The digital age has provided the world at large with unprecedented access to services and information. The explosion of the Internet, which is now omnipresent in our everyday lives, has given rise to numerous and significant advantages. Understanding how the digital age is impacting our personal privacy, however, is crucial.

Despite the fantastic elements of the Internet, users have to understand that nothing comes without a cost. Today, we readily provide our private data for big corporations to do with them as they please while several governments of the world impose heavy surveillance programs, often under the nose of their citizens. What is the future of privacy in the Internet era?

Expansion of surveillance

Since Edward Snowden’s NSA revelations, government surveillance has moved from the realm of paranoia to the realm of facts. Now, we know that several countries around the world have set up their own surveillance systems which are used to spy on their citizens in the name of national security.

This is one of the most sensitive and divisive issues of the digital age. Some argue that security triumphs privacy. Others argue that people have an undeniable right to lead private lives and that governments must not interfere with that. Regardless of where one might stand on the issue, however, one thing is clear: surveillance will not only stop but will be expanded even further.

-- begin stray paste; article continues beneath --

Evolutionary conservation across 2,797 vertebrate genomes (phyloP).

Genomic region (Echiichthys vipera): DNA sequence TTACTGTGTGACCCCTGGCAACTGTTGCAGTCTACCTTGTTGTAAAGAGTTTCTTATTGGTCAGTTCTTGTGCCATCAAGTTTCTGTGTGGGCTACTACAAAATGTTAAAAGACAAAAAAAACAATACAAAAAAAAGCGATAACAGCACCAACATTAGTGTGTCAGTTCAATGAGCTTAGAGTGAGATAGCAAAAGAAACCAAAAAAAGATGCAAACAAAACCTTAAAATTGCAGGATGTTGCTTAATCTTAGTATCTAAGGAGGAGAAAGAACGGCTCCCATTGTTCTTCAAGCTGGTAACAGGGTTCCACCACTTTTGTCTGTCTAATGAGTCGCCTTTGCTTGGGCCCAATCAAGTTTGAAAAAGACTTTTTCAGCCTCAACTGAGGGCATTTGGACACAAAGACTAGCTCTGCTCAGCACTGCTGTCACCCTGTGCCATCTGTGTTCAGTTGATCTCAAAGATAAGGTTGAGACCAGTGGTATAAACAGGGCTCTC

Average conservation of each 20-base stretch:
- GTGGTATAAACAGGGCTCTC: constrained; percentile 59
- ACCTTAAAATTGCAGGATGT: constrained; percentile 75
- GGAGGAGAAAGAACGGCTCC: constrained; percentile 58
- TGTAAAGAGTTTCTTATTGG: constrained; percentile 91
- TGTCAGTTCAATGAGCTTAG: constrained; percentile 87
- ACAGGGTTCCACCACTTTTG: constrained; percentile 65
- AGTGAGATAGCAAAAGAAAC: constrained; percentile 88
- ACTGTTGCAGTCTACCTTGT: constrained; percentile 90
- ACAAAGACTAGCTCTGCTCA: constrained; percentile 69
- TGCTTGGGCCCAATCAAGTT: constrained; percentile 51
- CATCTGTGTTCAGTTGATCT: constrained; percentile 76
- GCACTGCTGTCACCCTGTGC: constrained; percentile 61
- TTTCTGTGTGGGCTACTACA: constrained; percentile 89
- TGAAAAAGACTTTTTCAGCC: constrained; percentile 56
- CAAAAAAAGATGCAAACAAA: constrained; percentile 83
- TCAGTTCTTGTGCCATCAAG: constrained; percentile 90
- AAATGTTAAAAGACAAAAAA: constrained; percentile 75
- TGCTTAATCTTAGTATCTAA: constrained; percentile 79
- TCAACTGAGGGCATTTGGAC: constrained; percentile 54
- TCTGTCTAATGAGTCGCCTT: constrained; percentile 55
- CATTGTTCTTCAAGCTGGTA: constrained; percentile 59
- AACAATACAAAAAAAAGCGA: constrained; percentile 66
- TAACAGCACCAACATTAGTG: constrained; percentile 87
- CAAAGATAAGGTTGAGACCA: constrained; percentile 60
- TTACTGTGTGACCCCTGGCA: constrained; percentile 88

Increases in data collection

A few years or decades ago, the concept of freely providing personal data to corporations was considered absurd. Several authors had warned, with fiction or fact, that personal data should be protected at all costs. The alternative would result in a future with little to no personal privacy as personal data would become a sort of currency.

Today, this is simply a fact of life. For instance, we provide Google, Facebook, Twitter, and other companies with a wealth of information every single day. We also do not think twice about accepting user agreements, even though their services may impose on our privacy.

Privacy vs. convenience

One of the most glaring trends of our time, which will only be strengthened in the future, is the concept of sacrificing privacy for convenience. For instance, searching for something on DuckDuckGo is private but will not yield any personalized results at all. In contrast, Google searches provide the company with personal data but also provide us with more convenient results.

Social networks everywhere

Considering the fact that Facebook has about 2 billion users, or ~28% of the world’s population, it is not hard to imagine that social networks in the future will be huge. Even today, most people with an Internet connection spend a considerable amount of time on a variety of social networks.

In the future, Internet access will most likely be available for a far larger percentage of the population. Thus, it follows that more and more people will be connected to social networks. Services like Facebook will become an even more inseparable part of life, and the privacy implications that are attached to them will become even more prevalent.

Privacy only off-the-grid

Though this is somewhat true to the day as well, complete privacy in the future may only be possible for those who live entirely off-grid. A connected world means that every single action is logged somewhere and that privacy is a luxury afforded by very few.

Regardless of any measures taken to protect one’s identity online, privacy in the digital age has to be redefined. The old definitions no longer seem to apply, and this will only become more apparent in the future where the rest of the world will be connected as well.